Materials Science

A Light Approach to Failure

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Science  11 May 2001:
Vol. 292, Issue 5519, pp. 1023
DOI: 10.1126/science.292.5519.1023c

Certain crystalline materials (including table sugar) emit light when then are fractured. This property, triboluminescence, can be exploited to make sensors to detect structural damage, such as in composite materials, where internal damage is often not accompanied by external indications of failure. One factor that has limited the use of these systems is getting the light from the fracture source to a detector. The light may have to travel relatively long distances (as in the case of an aircraft component) or through strongly absorbing materials (as in the case of a carbon fiber-reinforced plastic). In a typical setup, the triboluminescent material is coupled to a silica optical fiber that is used to transmit the emission, but the signal-to-noise (S/N) ratio for this system is poor. Sage et al. have designed two systems, one polymeric and one silica based, in which the sensor material is coupled to a photoluminescent fiber that captures the initial emission and then reemits at a frequency that matches the waveguide modes of the fiber. For these new detectors, a significantly improved S/N ratio was observed, and for glass fiber composites, the detectors acted as global sensors—only a few detectors were needed to detect damage throughout the entire specimen. — MSL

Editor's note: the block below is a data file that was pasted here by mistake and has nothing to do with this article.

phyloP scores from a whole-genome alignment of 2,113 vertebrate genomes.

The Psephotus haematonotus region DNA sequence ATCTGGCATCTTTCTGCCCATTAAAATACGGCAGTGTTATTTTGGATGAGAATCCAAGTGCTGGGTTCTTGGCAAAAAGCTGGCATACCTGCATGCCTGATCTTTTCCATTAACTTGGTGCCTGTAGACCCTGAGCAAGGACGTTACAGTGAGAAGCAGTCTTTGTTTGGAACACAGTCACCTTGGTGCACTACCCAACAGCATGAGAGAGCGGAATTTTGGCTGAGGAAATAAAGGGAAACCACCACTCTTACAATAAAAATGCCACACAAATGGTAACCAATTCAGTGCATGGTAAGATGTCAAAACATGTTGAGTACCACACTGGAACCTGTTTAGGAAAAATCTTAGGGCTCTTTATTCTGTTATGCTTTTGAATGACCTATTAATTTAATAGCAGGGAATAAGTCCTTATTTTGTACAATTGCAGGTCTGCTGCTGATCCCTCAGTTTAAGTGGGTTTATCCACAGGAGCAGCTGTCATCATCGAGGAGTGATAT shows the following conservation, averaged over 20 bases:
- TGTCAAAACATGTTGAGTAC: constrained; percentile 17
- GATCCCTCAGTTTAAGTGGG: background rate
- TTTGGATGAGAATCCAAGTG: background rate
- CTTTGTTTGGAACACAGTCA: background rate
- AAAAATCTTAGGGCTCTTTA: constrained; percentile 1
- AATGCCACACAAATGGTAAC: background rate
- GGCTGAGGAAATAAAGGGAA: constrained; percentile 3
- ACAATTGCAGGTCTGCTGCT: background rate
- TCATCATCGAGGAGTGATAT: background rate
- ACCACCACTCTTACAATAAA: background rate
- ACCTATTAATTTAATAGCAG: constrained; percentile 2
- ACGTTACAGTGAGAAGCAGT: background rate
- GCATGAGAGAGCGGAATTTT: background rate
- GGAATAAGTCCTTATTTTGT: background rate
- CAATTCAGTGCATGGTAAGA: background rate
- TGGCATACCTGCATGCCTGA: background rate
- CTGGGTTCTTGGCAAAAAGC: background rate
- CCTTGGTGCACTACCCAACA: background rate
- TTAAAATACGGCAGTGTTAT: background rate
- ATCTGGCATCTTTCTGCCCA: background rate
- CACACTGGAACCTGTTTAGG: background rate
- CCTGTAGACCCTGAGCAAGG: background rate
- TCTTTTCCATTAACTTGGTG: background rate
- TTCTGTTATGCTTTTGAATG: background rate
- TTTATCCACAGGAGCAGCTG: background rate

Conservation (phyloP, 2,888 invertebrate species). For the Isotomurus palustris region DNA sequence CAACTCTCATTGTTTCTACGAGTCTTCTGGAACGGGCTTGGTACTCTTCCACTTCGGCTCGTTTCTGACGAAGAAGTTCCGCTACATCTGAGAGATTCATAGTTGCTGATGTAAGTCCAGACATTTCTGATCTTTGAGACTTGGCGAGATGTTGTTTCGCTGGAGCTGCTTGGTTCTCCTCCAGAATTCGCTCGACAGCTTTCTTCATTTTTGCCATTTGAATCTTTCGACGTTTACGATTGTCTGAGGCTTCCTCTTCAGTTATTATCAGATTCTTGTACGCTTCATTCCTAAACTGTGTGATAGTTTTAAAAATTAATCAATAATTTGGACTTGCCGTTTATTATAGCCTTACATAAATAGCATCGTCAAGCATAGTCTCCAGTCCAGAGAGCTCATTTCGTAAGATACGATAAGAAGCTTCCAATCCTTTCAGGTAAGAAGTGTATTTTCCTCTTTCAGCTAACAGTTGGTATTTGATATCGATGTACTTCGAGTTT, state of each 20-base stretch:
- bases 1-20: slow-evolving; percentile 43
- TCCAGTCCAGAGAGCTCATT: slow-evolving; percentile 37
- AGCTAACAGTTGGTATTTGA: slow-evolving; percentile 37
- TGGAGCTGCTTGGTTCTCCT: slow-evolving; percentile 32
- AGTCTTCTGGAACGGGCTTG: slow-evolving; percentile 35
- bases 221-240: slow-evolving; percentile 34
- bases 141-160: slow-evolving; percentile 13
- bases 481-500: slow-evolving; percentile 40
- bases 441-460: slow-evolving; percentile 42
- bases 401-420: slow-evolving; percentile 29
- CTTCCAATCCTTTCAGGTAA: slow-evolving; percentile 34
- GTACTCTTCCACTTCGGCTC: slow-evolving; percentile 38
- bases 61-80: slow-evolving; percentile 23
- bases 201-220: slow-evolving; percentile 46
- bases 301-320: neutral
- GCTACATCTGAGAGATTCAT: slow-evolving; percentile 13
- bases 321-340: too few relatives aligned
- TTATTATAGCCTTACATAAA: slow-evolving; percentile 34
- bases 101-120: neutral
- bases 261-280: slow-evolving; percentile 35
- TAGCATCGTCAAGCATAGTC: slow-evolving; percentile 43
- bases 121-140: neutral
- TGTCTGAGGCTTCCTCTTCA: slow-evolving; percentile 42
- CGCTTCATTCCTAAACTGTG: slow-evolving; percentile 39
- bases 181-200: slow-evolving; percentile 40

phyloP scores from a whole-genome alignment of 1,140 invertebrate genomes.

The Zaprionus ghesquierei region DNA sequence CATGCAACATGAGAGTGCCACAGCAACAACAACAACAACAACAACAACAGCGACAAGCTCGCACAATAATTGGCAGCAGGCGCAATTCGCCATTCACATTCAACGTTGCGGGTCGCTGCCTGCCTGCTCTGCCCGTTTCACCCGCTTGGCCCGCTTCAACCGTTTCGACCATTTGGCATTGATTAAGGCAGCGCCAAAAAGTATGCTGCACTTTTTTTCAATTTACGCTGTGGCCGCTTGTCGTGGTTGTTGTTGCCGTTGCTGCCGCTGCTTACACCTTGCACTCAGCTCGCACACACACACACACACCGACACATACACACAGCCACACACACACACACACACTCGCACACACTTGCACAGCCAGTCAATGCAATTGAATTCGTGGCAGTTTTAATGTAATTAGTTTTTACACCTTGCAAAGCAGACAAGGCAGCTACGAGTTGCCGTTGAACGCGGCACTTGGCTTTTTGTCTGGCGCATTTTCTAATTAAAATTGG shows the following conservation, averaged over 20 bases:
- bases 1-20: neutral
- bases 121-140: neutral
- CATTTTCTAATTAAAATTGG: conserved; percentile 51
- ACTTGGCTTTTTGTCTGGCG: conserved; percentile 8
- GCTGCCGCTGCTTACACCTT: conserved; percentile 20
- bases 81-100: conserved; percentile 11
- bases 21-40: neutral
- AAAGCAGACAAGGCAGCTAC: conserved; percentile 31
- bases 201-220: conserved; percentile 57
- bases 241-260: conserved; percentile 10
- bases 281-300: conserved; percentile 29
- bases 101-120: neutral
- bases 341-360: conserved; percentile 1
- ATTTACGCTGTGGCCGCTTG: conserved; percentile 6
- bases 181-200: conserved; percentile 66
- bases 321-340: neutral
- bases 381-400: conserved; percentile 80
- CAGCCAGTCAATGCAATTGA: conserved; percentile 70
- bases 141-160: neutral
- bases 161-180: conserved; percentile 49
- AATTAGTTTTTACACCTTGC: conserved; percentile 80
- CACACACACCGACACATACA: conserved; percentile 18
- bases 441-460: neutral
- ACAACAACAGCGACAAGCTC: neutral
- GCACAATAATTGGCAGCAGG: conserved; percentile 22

Smart Mater. Struct.10, 332 (2001).

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